Strip away the interference that ultrasound scanners ordinarily pick up from muscle and skin and you have a better chance of saving not only images of the body's inner workings, but also a great deal of space, time, and money. Engineers at the University of Rochester (Rochester, NY) have devised a way to store such slimmed-down ultrasound scans. The patented technique junks the unneeded echoes from soft tissue and saves data only from the underlying organ, all the while whittling the size of a digitized ultrasound file image to one-twentieth of what's now required. "While existing JPEG and MPEG technologies work from the assumption that an image has a photographic origin, our technology recreates an image based on the assumption that it's working with data gathered through a pulse-echo system," explains Kevin Parker, professor of electrical engineering at Rochester. "It's a method of reconstructing images that's in step with the way ultrasound scanners collect data," and about 20 times faster. Phone (716) 275-4151.
Advertised as the "Most Powerful Tablet Under $100," the Kindle Fire HD 6 was too tempting for the team at iFixit to pass up. Join us to find out if inexpensive means cheap, irreparable, or just down right economical. It's teardown time!
The increased adoption of wireless technology for mission-critical applications has revved up the global market for dynamic electronic general purpose (GP) test equipment. As the link between cloud networks and devices -- smartphones, tablets, and notebooks -- results in more complex devices under test, the demand for radio frequency test equipment is starting to intensify.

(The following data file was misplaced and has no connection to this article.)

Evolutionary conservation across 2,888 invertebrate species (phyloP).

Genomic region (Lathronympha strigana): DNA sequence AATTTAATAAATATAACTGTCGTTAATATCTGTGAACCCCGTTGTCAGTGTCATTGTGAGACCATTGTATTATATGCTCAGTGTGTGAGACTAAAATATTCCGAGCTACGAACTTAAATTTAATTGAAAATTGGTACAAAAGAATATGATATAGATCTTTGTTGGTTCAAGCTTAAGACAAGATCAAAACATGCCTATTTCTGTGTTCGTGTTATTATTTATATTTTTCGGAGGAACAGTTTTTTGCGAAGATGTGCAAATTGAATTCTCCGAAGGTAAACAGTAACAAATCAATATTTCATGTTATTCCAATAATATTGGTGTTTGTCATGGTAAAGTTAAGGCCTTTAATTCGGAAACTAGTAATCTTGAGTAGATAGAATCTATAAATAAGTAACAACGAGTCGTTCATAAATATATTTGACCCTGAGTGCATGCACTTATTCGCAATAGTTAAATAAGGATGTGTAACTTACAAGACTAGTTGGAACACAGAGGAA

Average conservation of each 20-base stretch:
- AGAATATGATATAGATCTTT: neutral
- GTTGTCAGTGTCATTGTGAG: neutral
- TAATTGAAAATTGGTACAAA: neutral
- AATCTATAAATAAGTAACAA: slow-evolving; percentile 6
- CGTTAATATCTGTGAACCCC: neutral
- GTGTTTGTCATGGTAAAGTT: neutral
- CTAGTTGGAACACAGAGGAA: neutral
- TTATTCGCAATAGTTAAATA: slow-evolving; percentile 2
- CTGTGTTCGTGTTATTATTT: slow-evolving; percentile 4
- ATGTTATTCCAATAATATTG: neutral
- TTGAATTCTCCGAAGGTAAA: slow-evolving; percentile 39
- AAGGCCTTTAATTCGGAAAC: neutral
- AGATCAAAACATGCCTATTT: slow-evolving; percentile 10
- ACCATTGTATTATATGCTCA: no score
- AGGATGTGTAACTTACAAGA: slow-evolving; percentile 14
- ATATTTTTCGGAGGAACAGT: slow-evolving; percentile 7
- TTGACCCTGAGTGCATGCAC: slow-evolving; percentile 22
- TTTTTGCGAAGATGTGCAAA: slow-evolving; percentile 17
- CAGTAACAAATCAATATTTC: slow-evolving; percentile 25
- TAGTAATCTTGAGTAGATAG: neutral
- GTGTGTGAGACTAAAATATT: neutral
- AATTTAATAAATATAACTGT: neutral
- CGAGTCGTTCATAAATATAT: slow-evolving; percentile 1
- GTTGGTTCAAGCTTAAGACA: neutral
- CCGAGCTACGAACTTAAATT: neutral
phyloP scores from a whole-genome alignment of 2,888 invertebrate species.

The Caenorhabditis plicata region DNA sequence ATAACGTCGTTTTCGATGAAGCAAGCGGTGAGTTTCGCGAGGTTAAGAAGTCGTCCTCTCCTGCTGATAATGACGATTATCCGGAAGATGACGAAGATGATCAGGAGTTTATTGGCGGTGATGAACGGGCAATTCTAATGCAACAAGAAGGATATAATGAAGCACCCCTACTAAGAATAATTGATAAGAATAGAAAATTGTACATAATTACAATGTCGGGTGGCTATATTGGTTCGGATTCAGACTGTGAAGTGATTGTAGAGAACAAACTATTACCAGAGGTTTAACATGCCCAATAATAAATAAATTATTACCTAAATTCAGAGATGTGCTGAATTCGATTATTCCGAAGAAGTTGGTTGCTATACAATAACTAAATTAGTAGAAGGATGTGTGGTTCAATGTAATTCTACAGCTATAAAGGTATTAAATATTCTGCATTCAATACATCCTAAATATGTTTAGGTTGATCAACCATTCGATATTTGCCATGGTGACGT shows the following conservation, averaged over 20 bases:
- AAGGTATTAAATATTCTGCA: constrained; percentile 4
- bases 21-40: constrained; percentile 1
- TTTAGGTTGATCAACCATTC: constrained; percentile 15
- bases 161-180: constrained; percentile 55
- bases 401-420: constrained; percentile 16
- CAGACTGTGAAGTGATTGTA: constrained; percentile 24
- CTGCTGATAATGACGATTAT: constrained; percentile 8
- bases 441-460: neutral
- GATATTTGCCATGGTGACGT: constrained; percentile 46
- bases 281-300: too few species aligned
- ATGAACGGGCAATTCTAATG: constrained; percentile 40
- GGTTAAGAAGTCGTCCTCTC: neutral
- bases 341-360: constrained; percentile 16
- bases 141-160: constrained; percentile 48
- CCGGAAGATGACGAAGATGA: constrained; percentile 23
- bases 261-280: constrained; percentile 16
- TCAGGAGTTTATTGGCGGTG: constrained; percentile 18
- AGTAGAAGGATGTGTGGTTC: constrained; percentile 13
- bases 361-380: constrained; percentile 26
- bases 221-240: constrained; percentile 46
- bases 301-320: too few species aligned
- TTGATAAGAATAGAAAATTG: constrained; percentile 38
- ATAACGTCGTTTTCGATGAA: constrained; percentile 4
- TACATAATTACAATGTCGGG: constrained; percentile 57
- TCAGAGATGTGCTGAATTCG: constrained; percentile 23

Much of the research on lithium-ion batteries is focused on how to make the batteries charge more quickly and last longer than they currently do, work that would significantly improve the experience of mobile device users, as well EV and hybrid car drivers. Researchers in Singapore have come up with what seems like the best solution so far -- a battery that can recharge itself in mere minutes and has a potential lifespan of 20 years.
Some humanoid walking robots are also good at running, balancing, and coordinated movements in group settings. Several of our sports robots have won regional or worldwide acclaim in the RoboCup soccer World Cup, or FIRST Robotics competitions. Others include the world's first hockey-playing robot and a trash-talking Scrabble player.
Focus on Fundamentals consists of 45-minute on-line classes that cover a host of technologies. You learn without leaving the comfort of your desk. All classes are taught by subject-matter experts and all are archived. So if you can't attend live, attend at your convenience.